How to know if it’s MC?

An MC is a sudden worsening of your symptoms and it can happen quite abruptly with no way to foresee it. There are a few signs and symptoms to be aware of, however, in order to take action quickly. Difficulty speaking or breathing, especially if the skin around the neck or ribs pulls in when taking a breath is a major red flag. Morning headaches can be an early warning sign if you notice them soon enough and stay mindful of any other symptoms. In any case, if you have MG and you experience morning headaches, warn your close ones and your doctor, so they can scan for any changes as well.

If despite regularly taking your medicine, you experience interrupted sleep, inexplicable weight loss, difficulty chewing and swallowing, and you feel fatigued and tired during the day, these are also red flags. A major warning can come in the form of a cough mixed with secretions like mucus or saliva and/or inability to clear said secretions.

A simple test you or a bystander could perform to assess your respiratory function is taking (or making the MG patient take) a deep breath and then count to 25 out loud as you/they exhale. If you can’t count to 5 without pausing, you may be in serious danger of respiratory failure.

What can I do as a bystander?

If you’re reading this because someone you love and care for has myasthenia gravis and you want to be better prepared to handle an emergency, first thing you should know is that an MC requires immediate medical attention. If the MG patient has difficulty breathing, they may need to be intubated, so call for an ambulance.

You can’t do much for them in terms of immediate emergency care because they may have secretions blocking their airway. However, your role as a bystander may be crucial in reporting their symptoms to the responsible medical staff. When the MG patient is intubated in order to help them breathe, they won’t be able to speak so it might be up to you to inform the medical staff about every symptom that you know of. A cough might not speak anything to you but it gives emergency care specialists a lot of information.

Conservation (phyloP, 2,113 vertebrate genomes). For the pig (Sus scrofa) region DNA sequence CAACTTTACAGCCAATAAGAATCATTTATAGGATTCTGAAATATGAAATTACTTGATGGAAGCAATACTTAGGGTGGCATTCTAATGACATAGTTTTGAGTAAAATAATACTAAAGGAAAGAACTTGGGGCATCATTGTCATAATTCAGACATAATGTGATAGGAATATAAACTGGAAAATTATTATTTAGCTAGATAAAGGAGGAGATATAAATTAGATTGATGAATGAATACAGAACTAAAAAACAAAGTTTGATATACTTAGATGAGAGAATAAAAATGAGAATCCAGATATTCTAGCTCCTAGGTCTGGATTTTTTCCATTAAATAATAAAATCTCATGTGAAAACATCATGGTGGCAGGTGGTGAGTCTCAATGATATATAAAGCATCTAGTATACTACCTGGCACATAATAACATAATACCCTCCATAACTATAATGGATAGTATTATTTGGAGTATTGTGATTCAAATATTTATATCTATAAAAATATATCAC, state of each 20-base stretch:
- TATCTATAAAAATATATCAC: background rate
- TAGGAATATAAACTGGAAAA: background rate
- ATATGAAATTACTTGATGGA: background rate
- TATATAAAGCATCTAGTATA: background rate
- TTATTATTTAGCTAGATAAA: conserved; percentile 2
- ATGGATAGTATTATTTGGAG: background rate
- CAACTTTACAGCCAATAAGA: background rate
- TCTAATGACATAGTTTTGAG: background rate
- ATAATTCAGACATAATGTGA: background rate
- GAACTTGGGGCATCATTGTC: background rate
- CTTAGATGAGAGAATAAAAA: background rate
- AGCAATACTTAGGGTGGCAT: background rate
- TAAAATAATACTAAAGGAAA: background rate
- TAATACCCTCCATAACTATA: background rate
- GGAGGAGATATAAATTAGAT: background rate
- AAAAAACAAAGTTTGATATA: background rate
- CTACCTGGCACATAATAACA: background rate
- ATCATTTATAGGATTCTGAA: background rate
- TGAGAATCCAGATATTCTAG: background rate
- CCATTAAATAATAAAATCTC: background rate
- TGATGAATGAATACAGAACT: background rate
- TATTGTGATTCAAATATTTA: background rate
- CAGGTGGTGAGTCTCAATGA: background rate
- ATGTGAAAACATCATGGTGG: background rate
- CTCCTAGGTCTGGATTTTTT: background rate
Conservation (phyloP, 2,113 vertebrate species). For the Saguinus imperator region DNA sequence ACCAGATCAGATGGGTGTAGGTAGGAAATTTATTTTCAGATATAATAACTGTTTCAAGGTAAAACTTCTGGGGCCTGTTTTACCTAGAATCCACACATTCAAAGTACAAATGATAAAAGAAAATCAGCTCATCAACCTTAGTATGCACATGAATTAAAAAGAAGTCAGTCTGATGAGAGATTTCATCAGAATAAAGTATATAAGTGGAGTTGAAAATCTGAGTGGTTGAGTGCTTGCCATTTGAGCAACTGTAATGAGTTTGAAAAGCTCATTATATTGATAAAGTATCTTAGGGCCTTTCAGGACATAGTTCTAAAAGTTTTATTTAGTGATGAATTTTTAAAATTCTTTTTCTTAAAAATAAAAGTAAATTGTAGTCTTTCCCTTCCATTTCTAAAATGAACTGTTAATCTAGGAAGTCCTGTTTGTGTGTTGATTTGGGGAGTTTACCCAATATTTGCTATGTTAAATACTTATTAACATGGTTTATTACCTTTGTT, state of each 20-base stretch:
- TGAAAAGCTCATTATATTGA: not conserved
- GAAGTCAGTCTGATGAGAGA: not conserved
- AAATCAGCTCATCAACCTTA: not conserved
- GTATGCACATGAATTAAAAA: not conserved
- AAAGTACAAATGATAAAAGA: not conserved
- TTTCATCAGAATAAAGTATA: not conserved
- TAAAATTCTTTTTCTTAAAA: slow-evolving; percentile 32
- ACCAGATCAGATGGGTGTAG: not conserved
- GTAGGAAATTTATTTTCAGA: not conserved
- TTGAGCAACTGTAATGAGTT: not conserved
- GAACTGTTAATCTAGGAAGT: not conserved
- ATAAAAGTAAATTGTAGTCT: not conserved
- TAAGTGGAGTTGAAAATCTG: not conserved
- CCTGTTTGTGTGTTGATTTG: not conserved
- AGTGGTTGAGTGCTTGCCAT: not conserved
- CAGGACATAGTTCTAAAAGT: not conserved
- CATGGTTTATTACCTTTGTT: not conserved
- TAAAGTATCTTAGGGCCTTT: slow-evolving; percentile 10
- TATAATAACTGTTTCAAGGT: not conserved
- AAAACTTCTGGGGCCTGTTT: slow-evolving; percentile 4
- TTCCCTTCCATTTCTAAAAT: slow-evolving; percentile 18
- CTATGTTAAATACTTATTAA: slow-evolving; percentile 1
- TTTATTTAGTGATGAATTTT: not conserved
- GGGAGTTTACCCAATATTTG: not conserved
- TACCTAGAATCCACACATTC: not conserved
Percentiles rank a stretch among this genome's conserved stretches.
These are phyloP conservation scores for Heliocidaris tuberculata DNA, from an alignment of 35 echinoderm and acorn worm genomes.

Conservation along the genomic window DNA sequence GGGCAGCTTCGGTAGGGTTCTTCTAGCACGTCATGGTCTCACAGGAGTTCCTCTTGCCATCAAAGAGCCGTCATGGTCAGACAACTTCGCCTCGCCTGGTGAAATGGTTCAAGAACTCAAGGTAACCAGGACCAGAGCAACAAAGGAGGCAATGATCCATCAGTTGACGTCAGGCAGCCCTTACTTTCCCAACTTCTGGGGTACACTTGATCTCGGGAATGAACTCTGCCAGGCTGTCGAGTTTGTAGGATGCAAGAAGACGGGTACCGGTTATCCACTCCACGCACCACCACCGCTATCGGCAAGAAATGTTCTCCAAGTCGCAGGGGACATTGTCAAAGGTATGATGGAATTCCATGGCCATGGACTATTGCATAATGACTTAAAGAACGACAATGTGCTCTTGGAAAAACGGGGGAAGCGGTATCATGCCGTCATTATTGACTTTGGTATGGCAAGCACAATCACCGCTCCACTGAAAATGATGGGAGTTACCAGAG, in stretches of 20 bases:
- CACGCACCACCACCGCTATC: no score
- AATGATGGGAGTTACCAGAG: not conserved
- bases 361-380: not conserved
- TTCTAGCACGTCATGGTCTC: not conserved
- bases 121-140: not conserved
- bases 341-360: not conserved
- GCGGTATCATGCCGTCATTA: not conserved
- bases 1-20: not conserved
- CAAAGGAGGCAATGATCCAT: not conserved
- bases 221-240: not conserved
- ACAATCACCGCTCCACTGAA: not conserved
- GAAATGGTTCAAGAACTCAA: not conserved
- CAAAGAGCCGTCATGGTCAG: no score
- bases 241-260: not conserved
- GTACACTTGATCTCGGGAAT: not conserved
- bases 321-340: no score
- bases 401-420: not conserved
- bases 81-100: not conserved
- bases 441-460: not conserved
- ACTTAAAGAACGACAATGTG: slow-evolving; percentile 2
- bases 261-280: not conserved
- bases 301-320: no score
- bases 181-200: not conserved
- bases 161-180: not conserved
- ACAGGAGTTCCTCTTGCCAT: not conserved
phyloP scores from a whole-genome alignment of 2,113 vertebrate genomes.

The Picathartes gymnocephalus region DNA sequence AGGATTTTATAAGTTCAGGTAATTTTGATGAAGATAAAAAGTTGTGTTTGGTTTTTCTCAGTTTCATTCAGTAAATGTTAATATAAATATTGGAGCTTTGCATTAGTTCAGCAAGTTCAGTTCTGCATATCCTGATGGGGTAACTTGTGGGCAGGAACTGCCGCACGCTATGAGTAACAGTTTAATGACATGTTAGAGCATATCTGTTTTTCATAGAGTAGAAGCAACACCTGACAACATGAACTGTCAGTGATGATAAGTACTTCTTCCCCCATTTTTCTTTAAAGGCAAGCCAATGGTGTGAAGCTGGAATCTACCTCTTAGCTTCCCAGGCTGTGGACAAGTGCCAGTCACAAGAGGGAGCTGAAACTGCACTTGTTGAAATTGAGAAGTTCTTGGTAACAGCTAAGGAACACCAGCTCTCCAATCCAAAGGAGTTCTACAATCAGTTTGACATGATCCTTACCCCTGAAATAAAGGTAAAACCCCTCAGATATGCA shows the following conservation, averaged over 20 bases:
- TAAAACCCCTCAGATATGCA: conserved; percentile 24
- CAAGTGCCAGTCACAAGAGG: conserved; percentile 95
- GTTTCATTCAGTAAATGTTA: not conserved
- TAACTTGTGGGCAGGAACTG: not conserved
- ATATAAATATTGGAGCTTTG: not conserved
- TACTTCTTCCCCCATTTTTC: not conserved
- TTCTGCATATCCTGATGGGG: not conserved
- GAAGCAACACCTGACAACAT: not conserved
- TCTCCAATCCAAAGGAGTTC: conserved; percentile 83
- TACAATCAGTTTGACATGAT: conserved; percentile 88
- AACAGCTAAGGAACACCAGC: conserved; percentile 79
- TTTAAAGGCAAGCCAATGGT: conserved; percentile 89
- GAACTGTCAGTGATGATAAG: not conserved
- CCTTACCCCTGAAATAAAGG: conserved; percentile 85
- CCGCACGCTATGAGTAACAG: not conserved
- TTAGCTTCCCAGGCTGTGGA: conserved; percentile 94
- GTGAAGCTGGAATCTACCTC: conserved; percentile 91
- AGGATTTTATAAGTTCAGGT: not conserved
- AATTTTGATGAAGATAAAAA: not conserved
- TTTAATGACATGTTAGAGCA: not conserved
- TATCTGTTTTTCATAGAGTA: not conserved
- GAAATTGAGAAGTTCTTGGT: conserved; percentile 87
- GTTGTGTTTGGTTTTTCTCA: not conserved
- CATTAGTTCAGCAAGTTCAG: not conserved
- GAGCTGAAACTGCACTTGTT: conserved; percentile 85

When should I be concerned?

If your stomach is upset after taking the drugs you’ve been prescribed if you have a fever or a cold, you cough or you experience morning headaches, if you have missed your scheduled medication, call your doctor.

If your symptoms suddenly worsen, if you have trouble swallowing, talking or breathing, seek immediate emergency help. Alternatively, if you are a relative, a friend or a partner of someone who lives with MG or has been recently diagnosed or even tested for MG and you notice these symptoms, call the emergency line in your country. If they can’t talk, especially, is very important that you can accurately report their symptoms, so take note of how they’re feeling previous to the crisis.

A myasthenic crisis is life-threatening and should be approached as such. However, there is light at the end of the tunnel: with new medical developments, better care is accessible and mortality has decreased significantly as new protocols have been installed. All of this is possible thanks to medical research and clinical trials that allow professionals in the medical field a better understanding of the disease and how to treat it. If you’re interested in participating in such a trial and lending a helping hand to scientific progress, search for MG trials on our platform.     

 If you are interested in exploring innovative treatment options for your loved one, make sure you find out more about the ongoing research studies near you and how to access them.

1 Comment

  1. I am the spouse of a patient at UNC Hospitals who was diagnosed and being treated for MG immediately after surgery for a pituitary adenoma.